Watch Out For Liberals
Get Out – Meet the Family
Dir. Jordan Peele, USA, 2017, 114 minutes
In the new film Get Out, a black man visits his white girlfriend’s parents and almost ends up on a dissection table. It’s a horror film, and it’s one of the most popular movies out now.
Remember Guess Who’s Coming to Dinner? Back in 1967, Sidney Poitier came to the house of his white girlfriend’s liberal parents. Things got awkward, but it was Hollywood, so we got that era’s version of a happy ending, . In Get Out, Daniel Kaluuya plays Chris Washington, who visits the home of his girlfriend’s family. Guess Who’s Coming to Dinner? was wholesome. Get Out is a horror movie.
Once Chris arrives, he begins to see that things are strange. Even stranger than the condescending politeness of his hosts is the robotic ingratiating behavior of the black employees and a black guest at their garden party. His girlfriend’s mother is a psychiatrist who hypnotizes people. He’s next in line. Without giving too much away, let’s say that he’s on line to have his brain removed by his girlfriend’s father, a surgeon who seemed liberal when he met him. No scalpel is liberal when it’s cutting the brains out of your head. We end up with quite a body count.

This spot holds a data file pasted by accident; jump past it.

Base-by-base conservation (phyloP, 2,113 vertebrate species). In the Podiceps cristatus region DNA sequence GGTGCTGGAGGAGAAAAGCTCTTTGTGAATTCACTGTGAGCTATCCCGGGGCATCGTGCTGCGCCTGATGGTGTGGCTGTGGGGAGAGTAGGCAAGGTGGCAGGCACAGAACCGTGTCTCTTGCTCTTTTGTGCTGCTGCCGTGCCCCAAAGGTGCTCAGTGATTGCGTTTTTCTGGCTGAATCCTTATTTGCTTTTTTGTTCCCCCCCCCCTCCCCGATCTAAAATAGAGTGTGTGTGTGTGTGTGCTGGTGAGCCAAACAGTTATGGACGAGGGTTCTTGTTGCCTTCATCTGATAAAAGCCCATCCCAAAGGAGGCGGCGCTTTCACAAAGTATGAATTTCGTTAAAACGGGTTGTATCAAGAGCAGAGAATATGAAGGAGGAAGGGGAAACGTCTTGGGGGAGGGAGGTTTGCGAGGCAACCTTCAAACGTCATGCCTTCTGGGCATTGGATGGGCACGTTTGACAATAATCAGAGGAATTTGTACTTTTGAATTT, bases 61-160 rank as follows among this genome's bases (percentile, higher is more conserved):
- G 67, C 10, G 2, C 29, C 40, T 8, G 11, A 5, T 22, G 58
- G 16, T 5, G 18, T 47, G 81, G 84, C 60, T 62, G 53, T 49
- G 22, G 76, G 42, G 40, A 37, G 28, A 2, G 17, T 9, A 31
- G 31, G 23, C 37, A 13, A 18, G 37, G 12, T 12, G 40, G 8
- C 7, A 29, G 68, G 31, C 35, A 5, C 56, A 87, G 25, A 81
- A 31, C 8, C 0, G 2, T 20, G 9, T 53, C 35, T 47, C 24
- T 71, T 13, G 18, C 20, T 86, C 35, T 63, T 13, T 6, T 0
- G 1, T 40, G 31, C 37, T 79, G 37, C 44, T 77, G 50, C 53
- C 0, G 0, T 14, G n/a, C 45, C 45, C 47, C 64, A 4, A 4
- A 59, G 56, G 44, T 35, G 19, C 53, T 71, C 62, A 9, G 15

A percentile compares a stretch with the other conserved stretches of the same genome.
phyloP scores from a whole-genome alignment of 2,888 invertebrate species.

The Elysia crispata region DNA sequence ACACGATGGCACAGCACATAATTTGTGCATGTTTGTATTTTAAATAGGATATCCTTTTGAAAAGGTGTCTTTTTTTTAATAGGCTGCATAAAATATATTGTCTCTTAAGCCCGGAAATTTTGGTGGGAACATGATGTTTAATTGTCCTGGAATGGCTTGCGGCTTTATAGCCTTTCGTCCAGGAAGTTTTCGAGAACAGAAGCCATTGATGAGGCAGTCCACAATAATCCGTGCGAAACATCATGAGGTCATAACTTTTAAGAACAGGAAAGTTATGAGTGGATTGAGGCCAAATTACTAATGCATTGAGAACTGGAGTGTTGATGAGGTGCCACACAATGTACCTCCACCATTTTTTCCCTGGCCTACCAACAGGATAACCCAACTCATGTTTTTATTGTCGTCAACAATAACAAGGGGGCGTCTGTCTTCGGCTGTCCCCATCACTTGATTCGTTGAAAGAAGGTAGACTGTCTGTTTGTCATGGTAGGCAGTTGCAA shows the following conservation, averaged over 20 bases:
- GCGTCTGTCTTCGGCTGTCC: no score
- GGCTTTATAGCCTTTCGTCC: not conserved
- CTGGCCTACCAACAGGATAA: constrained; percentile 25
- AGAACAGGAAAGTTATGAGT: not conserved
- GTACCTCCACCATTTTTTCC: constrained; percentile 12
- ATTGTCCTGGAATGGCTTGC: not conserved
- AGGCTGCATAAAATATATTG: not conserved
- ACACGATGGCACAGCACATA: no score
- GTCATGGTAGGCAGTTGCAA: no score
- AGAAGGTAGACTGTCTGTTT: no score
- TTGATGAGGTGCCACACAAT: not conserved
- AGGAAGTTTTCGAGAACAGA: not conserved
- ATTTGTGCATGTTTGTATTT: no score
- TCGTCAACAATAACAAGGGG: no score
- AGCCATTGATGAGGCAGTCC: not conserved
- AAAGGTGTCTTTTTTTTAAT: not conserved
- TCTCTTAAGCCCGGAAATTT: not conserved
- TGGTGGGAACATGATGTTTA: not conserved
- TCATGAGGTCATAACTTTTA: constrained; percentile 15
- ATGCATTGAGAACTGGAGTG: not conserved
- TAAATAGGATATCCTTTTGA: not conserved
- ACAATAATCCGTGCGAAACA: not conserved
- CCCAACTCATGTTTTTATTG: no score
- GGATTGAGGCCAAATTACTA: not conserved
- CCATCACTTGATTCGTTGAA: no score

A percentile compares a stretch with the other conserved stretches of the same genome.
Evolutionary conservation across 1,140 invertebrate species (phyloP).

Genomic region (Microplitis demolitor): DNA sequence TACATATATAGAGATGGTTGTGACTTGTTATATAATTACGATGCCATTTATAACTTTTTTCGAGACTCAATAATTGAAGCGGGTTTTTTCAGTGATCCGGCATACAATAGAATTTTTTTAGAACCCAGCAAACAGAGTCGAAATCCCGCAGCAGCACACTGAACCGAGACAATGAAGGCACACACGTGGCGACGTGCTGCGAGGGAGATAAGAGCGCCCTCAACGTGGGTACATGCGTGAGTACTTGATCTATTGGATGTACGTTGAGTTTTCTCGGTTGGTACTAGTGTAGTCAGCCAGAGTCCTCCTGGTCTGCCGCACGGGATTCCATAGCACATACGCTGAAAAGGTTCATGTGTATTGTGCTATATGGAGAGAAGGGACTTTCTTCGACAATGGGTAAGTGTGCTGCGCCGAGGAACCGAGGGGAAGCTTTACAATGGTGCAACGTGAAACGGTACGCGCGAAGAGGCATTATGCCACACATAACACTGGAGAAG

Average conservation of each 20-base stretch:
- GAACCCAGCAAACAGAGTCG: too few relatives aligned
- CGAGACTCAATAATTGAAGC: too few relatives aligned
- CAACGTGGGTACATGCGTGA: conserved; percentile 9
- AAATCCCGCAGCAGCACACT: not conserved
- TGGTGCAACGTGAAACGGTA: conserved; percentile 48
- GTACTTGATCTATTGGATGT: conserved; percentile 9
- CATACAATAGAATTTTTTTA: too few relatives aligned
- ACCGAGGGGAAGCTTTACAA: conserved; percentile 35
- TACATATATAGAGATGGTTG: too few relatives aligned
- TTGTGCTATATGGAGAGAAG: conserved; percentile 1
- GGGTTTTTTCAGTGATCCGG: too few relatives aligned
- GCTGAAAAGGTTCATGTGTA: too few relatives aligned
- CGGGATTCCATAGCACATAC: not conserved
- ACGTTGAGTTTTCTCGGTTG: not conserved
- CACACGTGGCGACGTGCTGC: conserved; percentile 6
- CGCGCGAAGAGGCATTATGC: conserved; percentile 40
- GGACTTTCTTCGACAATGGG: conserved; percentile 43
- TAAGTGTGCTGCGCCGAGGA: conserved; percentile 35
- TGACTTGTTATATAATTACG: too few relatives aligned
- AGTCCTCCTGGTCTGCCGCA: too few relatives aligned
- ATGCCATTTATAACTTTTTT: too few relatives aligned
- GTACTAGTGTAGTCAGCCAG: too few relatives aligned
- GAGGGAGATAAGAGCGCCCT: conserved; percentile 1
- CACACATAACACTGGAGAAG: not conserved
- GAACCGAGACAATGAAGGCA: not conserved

Get Out is a huge hit, deservedly, and could be one for a while. The acting plays into the mood of false courtesy, as if everything’s ok between the races. The horror lurking underneath that politeness and underneath the home visited by Chris is ghastly, but uncomfortably real – even by horror film standards.
Jordan Peele has written and directed a drama that sustains a length of two hours, and shows the promising talents of its young cast. I hope that Daniel Kaluuya, Allison Williams and LilRel Howery will be nurtured rather than consumed by the celebrity that they’ve earned here.
But think of what this film about the ultimate exploitation of another race says about our own race relations, or about what the film’s author and a lot of its audience thinks it says. It says, among a lot of other things, that Guess Who’s Coming to Dinner?, made 50 years ago, was far too optimistic.
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